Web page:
Home Entertainment Fake George Carlin comedy special purportedly made with AI prompts lawsuit from his estate

Fake George Carlin comedy special purportedly made with AI prompts lawsuit from his estate

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Fake George Carlin comedy special purportedly made with AI prompts lawsuit from his estate

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Los Angeles — The estate of George Carlin has filed a lawsuit against the media company behind a fake hourlong comedy special that purportedly uses artificial intelligence to recreate the late standup comic’s style and material.

The lawsuit filed in federal court in Los Angeles on Thursday asks that a judge order the podcast outlet, Dudesy, to immediately take down the audio special, “George Carlin: I’m Glad I’m Dead,” in which a synthesis of Carlin, who died in 2008, delivers commentary on current events.

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Comedian and actor George Carlin poses for a photograph at “A Conversation With George Carlin,” presented by The Paley Center for Media at The Paley Center on May 8, 2008 in Beverly Hills, Calif.

Neilson Barnard / Getty Images


Carlin’s daughter, Kelly Carlin, said in a statement that the work is “a poorly-executed facsimile cobbled together by unscrupulous individuals to capitalize on the extraordinary goodwill my father established with his adoring fanbase.”

The Carlin estate and its executor, Jerold Hamza, are named as plaintiffs in the suit, which alleges violations of Carlin’s right of publicity and copyright. The named defendants are Dudesy and podcast hosts Will Sasso and Chad Kultgen.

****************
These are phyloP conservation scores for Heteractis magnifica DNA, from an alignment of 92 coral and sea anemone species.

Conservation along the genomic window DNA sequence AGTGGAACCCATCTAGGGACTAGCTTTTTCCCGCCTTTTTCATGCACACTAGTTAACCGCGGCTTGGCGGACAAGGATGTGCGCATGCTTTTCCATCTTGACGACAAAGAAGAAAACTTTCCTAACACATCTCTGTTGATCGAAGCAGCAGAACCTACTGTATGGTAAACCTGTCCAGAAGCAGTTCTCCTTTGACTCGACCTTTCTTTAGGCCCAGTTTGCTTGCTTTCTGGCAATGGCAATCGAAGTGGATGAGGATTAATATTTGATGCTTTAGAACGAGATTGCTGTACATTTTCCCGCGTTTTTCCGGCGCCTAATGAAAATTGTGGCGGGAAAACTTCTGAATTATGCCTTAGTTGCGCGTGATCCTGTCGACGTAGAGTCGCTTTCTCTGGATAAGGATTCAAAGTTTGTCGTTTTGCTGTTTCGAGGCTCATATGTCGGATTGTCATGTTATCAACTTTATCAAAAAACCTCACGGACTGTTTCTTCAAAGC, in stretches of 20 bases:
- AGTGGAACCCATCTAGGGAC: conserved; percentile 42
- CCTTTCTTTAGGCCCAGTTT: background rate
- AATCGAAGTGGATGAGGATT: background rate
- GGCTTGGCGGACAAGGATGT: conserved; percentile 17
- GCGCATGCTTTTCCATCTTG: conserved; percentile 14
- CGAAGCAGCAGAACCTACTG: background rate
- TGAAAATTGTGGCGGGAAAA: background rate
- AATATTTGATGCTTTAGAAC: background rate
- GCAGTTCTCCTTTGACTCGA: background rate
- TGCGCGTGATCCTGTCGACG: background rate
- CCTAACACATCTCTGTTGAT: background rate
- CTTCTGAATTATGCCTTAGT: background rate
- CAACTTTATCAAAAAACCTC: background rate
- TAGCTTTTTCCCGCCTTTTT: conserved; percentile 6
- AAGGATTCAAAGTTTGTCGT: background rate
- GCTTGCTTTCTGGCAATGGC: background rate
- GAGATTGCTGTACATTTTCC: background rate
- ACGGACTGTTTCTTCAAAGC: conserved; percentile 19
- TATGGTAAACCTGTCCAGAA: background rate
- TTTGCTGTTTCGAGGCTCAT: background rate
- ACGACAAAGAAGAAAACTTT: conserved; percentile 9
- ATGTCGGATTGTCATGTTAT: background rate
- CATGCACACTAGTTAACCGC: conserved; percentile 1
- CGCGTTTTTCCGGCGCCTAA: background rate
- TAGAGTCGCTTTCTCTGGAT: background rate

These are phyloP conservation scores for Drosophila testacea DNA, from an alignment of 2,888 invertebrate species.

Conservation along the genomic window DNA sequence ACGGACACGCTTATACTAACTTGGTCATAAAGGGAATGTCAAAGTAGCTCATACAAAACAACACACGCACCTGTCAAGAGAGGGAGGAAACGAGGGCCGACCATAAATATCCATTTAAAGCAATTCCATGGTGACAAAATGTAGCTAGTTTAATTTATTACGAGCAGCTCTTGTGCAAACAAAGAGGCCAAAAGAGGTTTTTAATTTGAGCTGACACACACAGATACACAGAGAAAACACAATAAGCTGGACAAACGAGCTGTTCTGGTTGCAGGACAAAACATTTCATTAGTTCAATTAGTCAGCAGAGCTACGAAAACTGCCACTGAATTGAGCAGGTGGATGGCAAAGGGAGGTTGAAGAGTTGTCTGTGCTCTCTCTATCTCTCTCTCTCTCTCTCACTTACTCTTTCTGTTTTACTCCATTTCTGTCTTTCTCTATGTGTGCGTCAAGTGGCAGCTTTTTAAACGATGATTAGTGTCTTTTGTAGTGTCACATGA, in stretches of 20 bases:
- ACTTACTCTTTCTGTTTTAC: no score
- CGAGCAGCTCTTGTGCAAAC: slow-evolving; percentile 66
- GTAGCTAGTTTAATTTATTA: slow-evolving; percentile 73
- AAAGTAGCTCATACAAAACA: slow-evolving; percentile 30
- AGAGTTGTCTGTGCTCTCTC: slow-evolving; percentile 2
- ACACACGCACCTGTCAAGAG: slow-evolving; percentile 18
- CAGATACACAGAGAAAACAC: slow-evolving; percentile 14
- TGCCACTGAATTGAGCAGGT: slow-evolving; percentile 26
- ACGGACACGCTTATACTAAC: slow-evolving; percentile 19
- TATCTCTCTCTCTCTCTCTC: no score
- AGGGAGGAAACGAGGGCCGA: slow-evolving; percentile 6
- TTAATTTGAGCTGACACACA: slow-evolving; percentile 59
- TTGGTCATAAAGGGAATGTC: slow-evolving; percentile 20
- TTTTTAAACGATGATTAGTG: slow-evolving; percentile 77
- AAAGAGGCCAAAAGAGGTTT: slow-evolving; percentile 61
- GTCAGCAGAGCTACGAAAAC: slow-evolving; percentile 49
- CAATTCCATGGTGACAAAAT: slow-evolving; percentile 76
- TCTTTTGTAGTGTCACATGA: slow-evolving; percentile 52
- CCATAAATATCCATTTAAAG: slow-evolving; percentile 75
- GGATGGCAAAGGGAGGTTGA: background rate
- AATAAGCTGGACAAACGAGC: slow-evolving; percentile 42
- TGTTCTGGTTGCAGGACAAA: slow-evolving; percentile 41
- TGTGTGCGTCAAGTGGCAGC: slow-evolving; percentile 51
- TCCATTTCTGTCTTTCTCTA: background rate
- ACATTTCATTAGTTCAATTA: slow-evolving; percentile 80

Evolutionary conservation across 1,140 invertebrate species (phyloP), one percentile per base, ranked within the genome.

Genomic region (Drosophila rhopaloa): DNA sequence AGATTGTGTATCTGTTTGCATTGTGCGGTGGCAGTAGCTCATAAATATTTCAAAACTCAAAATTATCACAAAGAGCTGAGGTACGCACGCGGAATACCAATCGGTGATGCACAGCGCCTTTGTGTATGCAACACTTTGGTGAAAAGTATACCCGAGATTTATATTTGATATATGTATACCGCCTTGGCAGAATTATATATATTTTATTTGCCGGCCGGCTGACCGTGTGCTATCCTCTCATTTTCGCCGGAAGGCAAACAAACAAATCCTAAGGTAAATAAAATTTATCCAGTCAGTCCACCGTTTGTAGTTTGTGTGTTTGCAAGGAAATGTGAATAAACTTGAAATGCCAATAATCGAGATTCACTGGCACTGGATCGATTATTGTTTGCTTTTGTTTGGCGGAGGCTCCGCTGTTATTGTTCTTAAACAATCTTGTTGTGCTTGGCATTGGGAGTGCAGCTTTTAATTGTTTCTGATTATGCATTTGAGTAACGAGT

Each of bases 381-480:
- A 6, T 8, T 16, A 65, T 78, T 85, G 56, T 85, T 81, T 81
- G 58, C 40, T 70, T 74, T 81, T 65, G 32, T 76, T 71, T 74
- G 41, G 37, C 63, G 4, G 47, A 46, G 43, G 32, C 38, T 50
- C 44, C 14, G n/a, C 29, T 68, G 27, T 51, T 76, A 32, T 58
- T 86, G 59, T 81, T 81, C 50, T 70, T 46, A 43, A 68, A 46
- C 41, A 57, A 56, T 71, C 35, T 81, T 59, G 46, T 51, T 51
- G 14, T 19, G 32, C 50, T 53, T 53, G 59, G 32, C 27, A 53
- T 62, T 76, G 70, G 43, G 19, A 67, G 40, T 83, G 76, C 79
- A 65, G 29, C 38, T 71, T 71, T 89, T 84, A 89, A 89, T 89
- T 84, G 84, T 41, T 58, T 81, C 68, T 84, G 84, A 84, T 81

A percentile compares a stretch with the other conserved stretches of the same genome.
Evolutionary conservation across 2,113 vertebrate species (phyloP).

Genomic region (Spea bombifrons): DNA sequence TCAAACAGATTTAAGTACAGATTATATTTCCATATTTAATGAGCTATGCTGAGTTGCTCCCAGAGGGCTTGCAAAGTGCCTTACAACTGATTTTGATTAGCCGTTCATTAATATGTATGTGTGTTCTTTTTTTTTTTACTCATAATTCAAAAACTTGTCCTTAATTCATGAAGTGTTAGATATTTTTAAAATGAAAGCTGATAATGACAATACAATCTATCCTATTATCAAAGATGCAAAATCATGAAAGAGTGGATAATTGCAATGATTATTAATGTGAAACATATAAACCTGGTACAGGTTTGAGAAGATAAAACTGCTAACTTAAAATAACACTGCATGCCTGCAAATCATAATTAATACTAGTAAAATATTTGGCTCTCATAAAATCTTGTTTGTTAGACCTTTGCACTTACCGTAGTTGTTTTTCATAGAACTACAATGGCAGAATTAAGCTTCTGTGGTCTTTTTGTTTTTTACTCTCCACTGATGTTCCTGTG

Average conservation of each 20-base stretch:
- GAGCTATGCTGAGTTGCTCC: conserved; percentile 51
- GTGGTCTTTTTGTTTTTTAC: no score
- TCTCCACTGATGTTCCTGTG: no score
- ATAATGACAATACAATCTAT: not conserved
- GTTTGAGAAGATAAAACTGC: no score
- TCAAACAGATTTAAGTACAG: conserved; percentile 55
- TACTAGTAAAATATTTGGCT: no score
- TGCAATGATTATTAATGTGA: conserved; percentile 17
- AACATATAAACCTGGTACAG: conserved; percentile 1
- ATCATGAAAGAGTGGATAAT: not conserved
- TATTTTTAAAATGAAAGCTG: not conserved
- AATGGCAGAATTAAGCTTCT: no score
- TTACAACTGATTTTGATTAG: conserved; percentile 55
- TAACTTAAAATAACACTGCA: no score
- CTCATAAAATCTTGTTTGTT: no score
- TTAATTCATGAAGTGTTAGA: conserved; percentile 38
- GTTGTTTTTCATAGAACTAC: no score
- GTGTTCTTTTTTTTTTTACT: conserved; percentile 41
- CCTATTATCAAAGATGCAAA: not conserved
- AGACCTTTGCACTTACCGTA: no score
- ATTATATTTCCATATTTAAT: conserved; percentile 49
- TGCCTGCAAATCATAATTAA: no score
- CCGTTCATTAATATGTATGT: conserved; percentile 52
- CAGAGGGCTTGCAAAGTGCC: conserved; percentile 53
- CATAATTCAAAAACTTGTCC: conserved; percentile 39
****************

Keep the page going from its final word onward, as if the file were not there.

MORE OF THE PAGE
“None of the Defendants had permission to use Carlin’s likeness for the AI-generated ‘George Carlin Special,’ nor did they have a license to use any of the late comedian’s copyrighted materials,” the lawsuit says.

The defendants haven’t filed a response to the lawsuit and it wasn’t clear whether they’ve retained an attorney. They couldn’t immediately be reached for comment.

At the beginning of the special posted on YouTube on Jan. 9, a voiceover identifying itself as the AI engine used by Dudesy says it listened to the comic’s 50 years of material and “did my best to imitate his voice, cadence and attitude as well as the subject matter I think would have interested him today.”

The plaintiffs say if that was in fact how it was created – and some listeners have doubted its stated origins – it means Carlin’s copyright was violated.

The company, as it often does on similar projects, also released a podcast episode with Sasso and Kultgen introducing and commenting on the mock Carlin.

“What we just listened to, was that passable,” Kultgen says in a section of the episode cited in the lawsuit.

“Yeah, that sounded exactly like George Carlin,” Sasso responds.

In posts on X, the former Twitter, on Jan. 10, Carlin’s daughter, Kelly Carlin, said, “My dad spent a lifetime perfecting his craft from his very human life, brain and imagination.  No machine will ever replace his genius. These AI generated products are clever attempts at trying to recreate a mind that will never exist again. Let’s let the artist’s work speak for itself. Humans are so afraid of the void that we can’t let what has fallen into it stay there. Here’s an idea, how about we give some actual living human comedians a listen to? But if you want to listen to the genuine George Carlin, he has 14 specials that you can find anywhere.”

The lawsuit is among the first in what is likely to be an increasing number of major legal moves made to fight the regenerated use of celebrity images and likenesses.

The AI issue was a major sticking point in the resolution of last year’s Hollywood writers and actors strikes.

Josh Schiller, an attorney for the plaintiffs, said in a statement that the “case is not just about AI, it’s about the humans that use AI to violate the law, infringe on intellectual property rights, and flout common decency.”



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